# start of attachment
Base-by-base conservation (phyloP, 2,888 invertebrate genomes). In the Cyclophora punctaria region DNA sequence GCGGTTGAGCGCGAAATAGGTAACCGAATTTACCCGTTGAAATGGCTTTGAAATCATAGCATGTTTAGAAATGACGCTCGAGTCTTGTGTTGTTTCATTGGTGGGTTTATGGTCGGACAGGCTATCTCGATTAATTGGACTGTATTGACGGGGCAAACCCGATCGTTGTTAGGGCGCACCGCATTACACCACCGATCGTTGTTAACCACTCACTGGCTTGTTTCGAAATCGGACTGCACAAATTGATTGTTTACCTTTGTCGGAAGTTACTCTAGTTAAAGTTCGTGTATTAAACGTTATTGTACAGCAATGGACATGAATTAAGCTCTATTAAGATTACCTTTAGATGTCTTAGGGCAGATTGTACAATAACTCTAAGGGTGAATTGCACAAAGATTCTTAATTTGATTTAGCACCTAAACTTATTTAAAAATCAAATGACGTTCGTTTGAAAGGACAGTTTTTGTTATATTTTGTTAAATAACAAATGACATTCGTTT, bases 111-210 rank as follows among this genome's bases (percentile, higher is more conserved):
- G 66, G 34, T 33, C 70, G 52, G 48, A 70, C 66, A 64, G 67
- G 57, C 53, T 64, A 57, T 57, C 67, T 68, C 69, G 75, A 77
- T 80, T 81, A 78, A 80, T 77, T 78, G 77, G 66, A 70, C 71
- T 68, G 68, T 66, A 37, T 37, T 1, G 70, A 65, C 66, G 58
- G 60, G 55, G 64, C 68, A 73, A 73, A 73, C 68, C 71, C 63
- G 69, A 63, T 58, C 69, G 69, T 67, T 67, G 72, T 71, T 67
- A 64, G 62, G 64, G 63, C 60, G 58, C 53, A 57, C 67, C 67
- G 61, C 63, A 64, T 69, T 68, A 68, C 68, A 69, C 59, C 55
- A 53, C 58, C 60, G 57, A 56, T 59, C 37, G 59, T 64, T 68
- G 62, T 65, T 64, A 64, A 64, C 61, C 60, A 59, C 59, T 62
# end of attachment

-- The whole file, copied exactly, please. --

Base-by-base conservation (phyloP, 2,888 invertebrate genomes). In the Cyclophora punctaria region DNA sequence GCGGTTGAGCGCGAAATAGGTAACCGAATTTACCCGTTGAAATGGCTTTGAAATCATAGCATGTTTAGAAATGACGCTCGAGTCTTGTGTTGTTTCATTGGTGGGTTTATGGTCGGACAGGCTATCTCGATTAATTGGACTGTATTGACGGGGCAAACCCGATCGTTGTTAGGGCGCACCGCATTACACCACCGATCGTTGTTAACCACTCACTGGCTTGTTTCGAAATCGGACTGCACAAATTGATTGTTTACCTTTGTCGGAAGTTACTCTAGTTAAAGTTCGTGTATTAAACGTTATTGTACAGCAATGGACATGAATTAAGCTCTATTAAGATTACCTTTAGATGTCTTAGGGCAGATTGTACAATAACTCTAAGGGTGAATTGCACAAAGATTCTTAATTTGATTTAGCACCTAAACTTATTTAAAAATCAAATGACGTTCGTTTGAAAGGACAGTTTTTGTTATATTTTGTTAAATAACAAATGACATTCGTTT, bases 111-210 rank as follows among this genome's bases (percentile, higher is more conserved):
- G 66, G 34, T 33, C 70, G 52, G 48, A 70, C 66, A 64, G 67
- G 57, C 53, T 64, A 57, T 57, C 67, T 68, C 69, G 75, A 77
- T 80, T 81, A 78, A 80, T 77, T 78, G 77, G 66, A 70, C 71
- T 68, G 68, T 66, A 37, T 37, T 1, G 70, A 65, C 66, G 58
- G 60, G 55, G 64, C 68, A 73, A 73, A 73, C 68, C 71, C 63
- G 69, A 63, T 58, C 69, G 69, T 67, T 67, G 72, T 71, T 67
- A 64, G 62, G 64, G 63, C 60, G 58, C 53, A 57, C 67, C 67
- G 61, C 63, A 64, T 69, T 68, A 68, C 68, A 69, C 59, C 55
- A 53, C 58, C 60, G 57, A 56, T 59, C 37, G 59, T 64, T 68
- G 62, T 65, T 64, A 64, A 64, C 61, C 60, A 59, C 59, T 62